At the Harvard University Commencement ceremonies on June 9, Dorinda Joy Carter presented the Graduate English Address. Carter, who received her Ed.D. later in the day, is believed to be the first HGSE student to speak at the University Commencement since Brock Putnam, Ed.M., in 1987. Her speech follows.
My maternal great grandmother Dorenda said that she was born in the year peace was declared. She meant the year that slavery was abolished in the United States. Born free in 1863 to a slave mother named Dorenda, she farmed land and raised fifteen children in Arkansas at a time when the ability to read and write offered liberation, and personal agency for millions of freed slaves. I believe that both Dorendas - one born into slavery and one born free - understood the importance of education as the practice of freedom. They both imagined a future in which their children and their children's children could excel in a country where the benefits of formal learning would be available to all. These two Dorendas who came before me dreamt big dreams - praying for literacy as the gateway to opportunity - while working in a cotton or corn field or rocking a baby to sleep in a small, run-down plantation shack.
One hundred and forty two years later on this day, their dreams deferred are actualized. I am honored to stand here before you as the third and first in my family: the third Dorinda and the first person to obtain a doctorate of any kind. Whether you are the first or fifth in your family, this is a day to collectively honorall of our educational accomplishments and to celebrate the formal and informal teaching and learning that we've experienced at Harvard. As we bring an end to this chapter of our educational lives, we begin another. For many of us, today symbolizes the conclusion of our formal training, and we will end this business of acquiring degrees. However, all of us will continue to engage in a lifelong process of being educator and educated.
You see, we embarked upon this journey some number of years ago. We sought out a specific skill set, a particular body of knowledge, some shared societal understanding that allows us to exist comfortably in this world. But our journey does not end here.
Today, let us consider how we will use our Harvard education to be the next cadre of foot soldiers for transformation. We gather here on the shoulders of giants: those who often stood in the line of fire in political movements and even wars so that we could partake of this privileged education - an education that affords us the freedom to practice careers in medicine, law, business, public health, the arts, education, among others. Throughout its history, Harvard has produced and employed many foot soldiers for transformation. For example, six graduates of the Harvard Law School were members of the 1954 litigation team for the Brown v. Board of EducationSupreme Court decision which ended legalized segregation in public schools throughout this country. Additionally, members of The Civil Rights Project of this university work tirelessly for civil liberties, particularly in education. Thus, our current and future success should not be defined by how much money we make, how many accolades we attain, or even our level of degree from this institution. Rather, the true measure of our success will be in how many lives we touch and in our work for change and social justice in the world.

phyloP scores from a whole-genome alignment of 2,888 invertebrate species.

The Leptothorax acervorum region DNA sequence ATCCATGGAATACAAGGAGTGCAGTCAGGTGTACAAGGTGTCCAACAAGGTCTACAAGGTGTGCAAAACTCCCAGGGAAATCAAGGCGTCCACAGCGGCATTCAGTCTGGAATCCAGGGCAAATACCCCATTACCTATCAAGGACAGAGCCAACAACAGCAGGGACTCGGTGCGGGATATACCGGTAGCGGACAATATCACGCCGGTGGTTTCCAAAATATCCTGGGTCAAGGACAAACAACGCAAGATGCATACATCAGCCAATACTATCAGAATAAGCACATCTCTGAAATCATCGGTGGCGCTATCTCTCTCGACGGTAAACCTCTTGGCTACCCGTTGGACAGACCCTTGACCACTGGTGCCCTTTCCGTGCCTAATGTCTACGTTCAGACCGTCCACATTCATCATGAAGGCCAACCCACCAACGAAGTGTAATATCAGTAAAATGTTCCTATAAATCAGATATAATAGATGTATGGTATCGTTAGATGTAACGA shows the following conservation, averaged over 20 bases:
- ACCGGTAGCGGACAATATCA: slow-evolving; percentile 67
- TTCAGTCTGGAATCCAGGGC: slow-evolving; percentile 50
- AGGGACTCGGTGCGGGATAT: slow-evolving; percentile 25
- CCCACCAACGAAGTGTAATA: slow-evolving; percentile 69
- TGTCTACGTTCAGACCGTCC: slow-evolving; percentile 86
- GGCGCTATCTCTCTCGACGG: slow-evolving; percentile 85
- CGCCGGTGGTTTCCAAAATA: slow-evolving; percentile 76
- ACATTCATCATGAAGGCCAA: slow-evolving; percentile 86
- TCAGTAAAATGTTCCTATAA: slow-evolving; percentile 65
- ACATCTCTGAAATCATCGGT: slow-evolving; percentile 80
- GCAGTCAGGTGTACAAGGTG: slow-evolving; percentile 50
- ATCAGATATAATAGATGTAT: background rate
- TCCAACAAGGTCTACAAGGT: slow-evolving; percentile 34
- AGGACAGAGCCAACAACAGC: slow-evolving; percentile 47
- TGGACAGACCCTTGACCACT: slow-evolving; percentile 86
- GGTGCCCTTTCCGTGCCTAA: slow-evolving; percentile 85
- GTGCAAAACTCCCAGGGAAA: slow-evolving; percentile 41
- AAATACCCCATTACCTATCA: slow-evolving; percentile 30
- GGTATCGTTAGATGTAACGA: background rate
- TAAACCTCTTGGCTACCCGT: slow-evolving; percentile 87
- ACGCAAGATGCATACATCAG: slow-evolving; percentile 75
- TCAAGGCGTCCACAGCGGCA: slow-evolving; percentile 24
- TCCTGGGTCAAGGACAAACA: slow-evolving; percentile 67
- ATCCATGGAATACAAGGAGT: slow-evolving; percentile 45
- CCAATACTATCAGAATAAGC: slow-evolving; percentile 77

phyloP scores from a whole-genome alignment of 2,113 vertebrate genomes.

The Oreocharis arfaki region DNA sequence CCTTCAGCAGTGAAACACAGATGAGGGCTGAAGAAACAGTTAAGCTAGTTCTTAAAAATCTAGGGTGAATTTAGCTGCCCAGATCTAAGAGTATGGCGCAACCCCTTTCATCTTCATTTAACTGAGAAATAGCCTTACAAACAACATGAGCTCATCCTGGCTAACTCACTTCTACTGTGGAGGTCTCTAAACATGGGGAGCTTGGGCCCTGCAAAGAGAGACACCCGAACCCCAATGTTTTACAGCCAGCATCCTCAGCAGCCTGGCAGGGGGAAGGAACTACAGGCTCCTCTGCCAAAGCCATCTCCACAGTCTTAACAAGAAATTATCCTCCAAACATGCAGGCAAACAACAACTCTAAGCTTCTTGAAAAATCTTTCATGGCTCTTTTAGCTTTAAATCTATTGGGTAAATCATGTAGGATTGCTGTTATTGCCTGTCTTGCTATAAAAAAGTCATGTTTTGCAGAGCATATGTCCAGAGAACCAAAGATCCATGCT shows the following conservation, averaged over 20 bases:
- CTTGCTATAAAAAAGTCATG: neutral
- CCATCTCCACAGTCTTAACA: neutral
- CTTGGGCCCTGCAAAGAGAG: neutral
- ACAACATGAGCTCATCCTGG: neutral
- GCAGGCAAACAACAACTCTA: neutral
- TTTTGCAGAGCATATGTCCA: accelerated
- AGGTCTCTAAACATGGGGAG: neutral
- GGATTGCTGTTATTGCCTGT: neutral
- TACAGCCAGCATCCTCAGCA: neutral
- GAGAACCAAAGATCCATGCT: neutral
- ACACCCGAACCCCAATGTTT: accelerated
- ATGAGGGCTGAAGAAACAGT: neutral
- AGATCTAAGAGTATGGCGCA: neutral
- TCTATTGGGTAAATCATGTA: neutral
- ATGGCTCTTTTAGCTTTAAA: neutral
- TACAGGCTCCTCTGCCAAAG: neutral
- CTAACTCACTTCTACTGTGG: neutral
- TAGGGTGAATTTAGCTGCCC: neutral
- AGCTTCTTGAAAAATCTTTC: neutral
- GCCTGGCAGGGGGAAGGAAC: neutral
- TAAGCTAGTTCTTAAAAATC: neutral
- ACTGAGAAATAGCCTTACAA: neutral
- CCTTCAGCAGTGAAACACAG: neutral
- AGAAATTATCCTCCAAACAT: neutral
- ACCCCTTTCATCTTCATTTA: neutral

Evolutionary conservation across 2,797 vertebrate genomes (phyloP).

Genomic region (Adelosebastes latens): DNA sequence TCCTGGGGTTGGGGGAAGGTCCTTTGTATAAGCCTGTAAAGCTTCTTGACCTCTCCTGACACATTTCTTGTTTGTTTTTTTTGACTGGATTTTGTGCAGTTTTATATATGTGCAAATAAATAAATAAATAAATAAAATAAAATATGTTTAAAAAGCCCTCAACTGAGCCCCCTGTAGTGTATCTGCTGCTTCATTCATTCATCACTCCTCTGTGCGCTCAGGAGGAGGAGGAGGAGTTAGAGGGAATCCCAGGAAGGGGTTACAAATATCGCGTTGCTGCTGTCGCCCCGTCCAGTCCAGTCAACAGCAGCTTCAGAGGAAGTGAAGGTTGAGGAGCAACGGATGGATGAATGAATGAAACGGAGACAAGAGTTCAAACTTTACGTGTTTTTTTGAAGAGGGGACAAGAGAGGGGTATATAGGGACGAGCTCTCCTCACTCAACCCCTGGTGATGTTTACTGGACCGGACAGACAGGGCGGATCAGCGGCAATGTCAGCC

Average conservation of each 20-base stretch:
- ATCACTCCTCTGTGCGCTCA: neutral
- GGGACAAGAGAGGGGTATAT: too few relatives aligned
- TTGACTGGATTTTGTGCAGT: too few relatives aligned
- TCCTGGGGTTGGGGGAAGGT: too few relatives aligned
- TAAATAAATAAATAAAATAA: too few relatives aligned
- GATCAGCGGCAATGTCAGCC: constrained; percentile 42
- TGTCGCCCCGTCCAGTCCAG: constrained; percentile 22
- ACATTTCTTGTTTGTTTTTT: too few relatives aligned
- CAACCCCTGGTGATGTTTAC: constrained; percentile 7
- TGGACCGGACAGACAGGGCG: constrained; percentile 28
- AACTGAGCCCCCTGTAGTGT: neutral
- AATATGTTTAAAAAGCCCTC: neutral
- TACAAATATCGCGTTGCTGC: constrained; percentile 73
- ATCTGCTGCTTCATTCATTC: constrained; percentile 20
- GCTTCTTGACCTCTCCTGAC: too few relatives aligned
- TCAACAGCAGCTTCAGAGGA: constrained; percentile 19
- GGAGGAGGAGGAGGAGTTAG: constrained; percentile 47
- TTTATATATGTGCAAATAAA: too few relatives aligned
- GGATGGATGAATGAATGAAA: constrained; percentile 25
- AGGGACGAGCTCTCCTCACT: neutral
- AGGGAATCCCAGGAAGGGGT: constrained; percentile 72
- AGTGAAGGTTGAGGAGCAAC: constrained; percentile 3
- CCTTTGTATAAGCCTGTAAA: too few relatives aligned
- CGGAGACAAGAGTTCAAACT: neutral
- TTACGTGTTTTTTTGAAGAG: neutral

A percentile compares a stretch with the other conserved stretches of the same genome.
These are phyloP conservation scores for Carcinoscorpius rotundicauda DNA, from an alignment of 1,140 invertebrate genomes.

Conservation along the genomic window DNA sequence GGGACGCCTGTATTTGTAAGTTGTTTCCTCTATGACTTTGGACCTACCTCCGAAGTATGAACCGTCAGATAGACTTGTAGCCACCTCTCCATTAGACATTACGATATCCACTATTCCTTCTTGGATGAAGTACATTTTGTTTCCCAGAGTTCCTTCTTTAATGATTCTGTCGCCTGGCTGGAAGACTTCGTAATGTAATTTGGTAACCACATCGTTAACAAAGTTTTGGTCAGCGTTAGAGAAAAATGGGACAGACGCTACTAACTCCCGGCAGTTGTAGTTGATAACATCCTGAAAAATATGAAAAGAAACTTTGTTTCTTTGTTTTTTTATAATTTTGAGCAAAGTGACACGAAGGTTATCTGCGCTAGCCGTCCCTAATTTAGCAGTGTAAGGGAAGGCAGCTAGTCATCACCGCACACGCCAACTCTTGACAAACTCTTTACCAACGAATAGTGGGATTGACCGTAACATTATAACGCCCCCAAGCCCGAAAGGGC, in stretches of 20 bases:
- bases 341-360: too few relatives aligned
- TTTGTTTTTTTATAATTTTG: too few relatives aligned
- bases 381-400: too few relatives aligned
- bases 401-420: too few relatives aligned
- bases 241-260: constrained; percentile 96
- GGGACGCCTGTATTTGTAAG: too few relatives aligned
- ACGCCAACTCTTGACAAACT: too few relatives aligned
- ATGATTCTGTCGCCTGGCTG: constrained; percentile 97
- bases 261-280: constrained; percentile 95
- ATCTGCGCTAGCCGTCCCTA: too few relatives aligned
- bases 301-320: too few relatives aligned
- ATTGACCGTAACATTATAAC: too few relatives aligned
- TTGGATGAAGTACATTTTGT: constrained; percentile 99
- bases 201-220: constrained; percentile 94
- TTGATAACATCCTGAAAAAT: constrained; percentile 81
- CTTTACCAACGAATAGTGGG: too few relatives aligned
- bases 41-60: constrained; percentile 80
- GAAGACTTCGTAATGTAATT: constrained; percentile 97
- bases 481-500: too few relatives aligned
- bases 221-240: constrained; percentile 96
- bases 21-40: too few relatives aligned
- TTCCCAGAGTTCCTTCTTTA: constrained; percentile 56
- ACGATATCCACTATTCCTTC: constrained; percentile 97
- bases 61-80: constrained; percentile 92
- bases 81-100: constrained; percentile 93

As we begin this new journey, we must use the skills gained here to help others empower themselves and work toward a society where equity and equality truly exist and are not just given lip service. Teaching is often defined as imparting knowledge or skill; to instruct in; to cause to learn by example or experience. And learning is often constructed as gaining knowledge, comprehension, or mastery of something through experience or study. Both of these definitions allude to some finite set of concepts which we acquire. Yes, Harvard has provided us with a set of ideas that will inform our future work, but I like to think that our most important learnings have come from moments in which sharing our similarities and grappling with our differences as individuals has afforded us opportunities to co-construct knowledge together.
As we re-enter the larger society beyond these walls, many of us will not be professional educators, but all of us will continue to educate and be educated by life's fortunes and challenges. On this commencement day, let us commit ourselves to continuing the lifelong process of teaching and learning. Let us go forth prepared to act boldly as educated men and women who vow to transform individuals and communities, institutions, and nations. May we be remembered as givers, not only as receivers, activists and not simply visionaries, blessed beyond our own understanding and a blessing to others. Today we put to rest one journey - and we celebrate that, but we awaken to a new one. As we enter the realm of the educated elite, we should not be elitist in our living. May our humility be remembered in the use of our education as the practice of freedom. Congratulations and thank you.
This speech is copyrighted by Dorinda Joy Carter; it has been reprinted with permission.